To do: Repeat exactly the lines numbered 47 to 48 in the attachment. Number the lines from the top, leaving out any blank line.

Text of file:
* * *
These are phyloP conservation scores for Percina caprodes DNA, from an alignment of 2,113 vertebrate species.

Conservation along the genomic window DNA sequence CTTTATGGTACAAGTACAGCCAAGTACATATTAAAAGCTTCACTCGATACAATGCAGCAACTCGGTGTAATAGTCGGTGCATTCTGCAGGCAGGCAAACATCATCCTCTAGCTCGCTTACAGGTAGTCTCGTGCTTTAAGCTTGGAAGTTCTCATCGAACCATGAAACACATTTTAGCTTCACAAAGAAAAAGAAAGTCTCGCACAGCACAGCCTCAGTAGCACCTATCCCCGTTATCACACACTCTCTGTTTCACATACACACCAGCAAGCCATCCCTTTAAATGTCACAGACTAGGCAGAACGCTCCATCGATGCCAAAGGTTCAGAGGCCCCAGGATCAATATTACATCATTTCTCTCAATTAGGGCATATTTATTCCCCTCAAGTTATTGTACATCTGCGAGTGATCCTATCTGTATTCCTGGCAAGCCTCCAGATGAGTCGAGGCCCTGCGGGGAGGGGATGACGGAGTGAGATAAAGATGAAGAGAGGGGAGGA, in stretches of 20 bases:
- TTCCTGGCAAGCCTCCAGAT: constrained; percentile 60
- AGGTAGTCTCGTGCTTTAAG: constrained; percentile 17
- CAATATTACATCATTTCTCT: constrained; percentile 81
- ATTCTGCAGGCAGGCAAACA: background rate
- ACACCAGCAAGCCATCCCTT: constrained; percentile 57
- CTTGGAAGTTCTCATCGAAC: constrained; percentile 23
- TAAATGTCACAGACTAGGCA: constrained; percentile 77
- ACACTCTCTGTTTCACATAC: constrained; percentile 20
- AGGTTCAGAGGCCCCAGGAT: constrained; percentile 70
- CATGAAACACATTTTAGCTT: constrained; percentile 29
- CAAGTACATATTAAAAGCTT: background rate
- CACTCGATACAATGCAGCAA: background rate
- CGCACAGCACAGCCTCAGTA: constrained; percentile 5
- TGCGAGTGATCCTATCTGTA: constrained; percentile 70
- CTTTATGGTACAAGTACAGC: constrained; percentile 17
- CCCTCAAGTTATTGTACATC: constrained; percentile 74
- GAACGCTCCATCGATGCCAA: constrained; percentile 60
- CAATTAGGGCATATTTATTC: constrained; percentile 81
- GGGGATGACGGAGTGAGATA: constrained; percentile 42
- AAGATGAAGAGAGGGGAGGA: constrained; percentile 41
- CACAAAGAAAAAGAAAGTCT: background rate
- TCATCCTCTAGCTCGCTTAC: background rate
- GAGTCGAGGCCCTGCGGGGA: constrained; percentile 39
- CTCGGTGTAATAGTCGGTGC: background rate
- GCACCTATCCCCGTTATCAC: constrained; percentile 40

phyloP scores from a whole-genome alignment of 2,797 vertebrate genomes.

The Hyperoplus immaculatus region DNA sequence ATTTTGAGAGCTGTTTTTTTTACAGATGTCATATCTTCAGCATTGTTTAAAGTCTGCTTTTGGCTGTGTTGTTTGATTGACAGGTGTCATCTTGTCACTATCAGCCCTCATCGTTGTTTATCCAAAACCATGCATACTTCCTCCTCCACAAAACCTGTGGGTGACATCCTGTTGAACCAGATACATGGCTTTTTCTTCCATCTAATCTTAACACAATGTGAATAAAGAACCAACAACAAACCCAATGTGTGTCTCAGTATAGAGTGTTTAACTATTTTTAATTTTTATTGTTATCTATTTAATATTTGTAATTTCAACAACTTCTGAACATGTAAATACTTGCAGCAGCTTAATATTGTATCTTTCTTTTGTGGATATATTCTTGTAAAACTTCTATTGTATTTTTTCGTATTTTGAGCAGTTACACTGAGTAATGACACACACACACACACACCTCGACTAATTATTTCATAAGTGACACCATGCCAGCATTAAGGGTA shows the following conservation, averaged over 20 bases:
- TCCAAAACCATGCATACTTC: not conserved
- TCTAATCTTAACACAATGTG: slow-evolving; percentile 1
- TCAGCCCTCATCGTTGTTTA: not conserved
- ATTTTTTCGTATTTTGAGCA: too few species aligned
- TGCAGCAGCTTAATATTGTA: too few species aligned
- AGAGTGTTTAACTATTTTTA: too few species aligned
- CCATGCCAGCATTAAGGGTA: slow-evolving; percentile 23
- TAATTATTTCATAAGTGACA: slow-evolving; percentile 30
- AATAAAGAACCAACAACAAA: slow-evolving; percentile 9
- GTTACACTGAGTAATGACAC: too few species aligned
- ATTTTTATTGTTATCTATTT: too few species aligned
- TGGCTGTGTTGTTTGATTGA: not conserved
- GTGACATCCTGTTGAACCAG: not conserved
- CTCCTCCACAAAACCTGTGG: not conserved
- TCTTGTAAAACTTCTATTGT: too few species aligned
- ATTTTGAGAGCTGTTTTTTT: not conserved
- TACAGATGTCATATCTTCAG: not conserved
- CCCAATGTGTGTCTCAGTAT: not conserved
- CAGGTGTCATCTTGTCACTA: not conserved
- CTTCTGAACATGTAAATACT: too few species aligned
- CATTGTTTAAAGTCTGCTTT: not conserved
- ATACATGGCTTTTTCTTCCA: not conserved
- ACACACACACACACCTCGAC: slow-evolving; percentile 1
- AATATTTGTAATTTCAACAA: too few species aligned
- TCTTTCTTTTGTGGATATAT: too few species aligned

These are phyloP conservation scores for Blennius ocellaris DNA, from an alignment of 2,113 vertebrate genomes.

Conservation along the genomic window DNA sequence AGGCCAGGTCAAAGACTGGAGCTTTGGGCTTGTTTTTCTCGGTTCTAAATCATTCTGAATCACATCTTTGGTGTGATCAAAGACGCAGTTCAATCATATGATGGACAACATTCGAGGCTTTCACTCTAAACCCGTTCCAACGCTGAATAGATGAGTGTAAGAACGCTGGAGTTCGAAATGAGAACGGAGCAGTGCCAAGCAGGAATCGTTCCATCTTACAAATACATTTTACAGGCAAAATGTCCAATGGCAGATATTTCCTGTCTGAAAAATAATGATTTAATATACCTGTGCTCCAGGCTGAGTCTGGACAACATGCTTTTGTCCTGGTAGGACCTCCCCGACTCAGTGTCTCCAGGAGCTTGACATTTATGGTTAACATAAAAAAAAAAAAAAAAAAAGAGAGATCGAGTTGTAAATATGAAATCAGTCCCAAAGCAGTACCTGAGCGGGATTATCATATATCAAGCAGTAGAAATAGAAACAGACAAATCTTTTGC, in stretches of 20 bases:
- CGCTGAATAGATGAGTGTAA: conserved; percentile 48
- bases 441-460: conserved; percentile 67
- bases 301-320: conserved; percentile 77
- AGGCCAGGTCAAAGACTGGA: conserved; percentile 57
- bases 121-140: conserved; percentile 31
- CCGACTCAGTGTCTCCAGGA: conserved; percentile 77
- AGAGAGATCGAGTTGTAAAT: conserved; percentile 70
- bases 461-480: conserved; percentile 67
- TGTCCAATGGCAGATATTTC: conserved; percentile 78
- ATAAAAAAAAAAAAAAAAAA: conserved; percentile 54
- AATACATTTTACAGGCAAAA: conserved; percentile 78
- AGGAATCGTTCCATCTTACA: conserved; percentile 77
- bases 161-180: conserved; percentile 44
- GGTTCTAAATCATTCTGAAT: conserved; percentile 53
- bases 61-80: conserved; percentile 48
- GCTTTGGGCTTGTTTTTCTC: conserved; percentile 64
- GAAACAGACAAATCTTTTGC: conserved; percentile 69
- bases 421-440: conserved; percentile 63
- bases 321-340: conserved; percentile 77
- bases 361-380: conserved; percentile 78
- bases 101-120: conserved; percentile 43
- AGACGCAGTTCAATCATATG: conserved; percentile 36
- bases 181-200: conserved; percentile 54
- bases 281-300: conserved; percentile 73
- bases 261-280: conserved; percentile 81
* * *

- CCCAATGTGTGTCTCAGTAT: not conserved
- CAGGTGTCATCTTGTCACTA: not conserved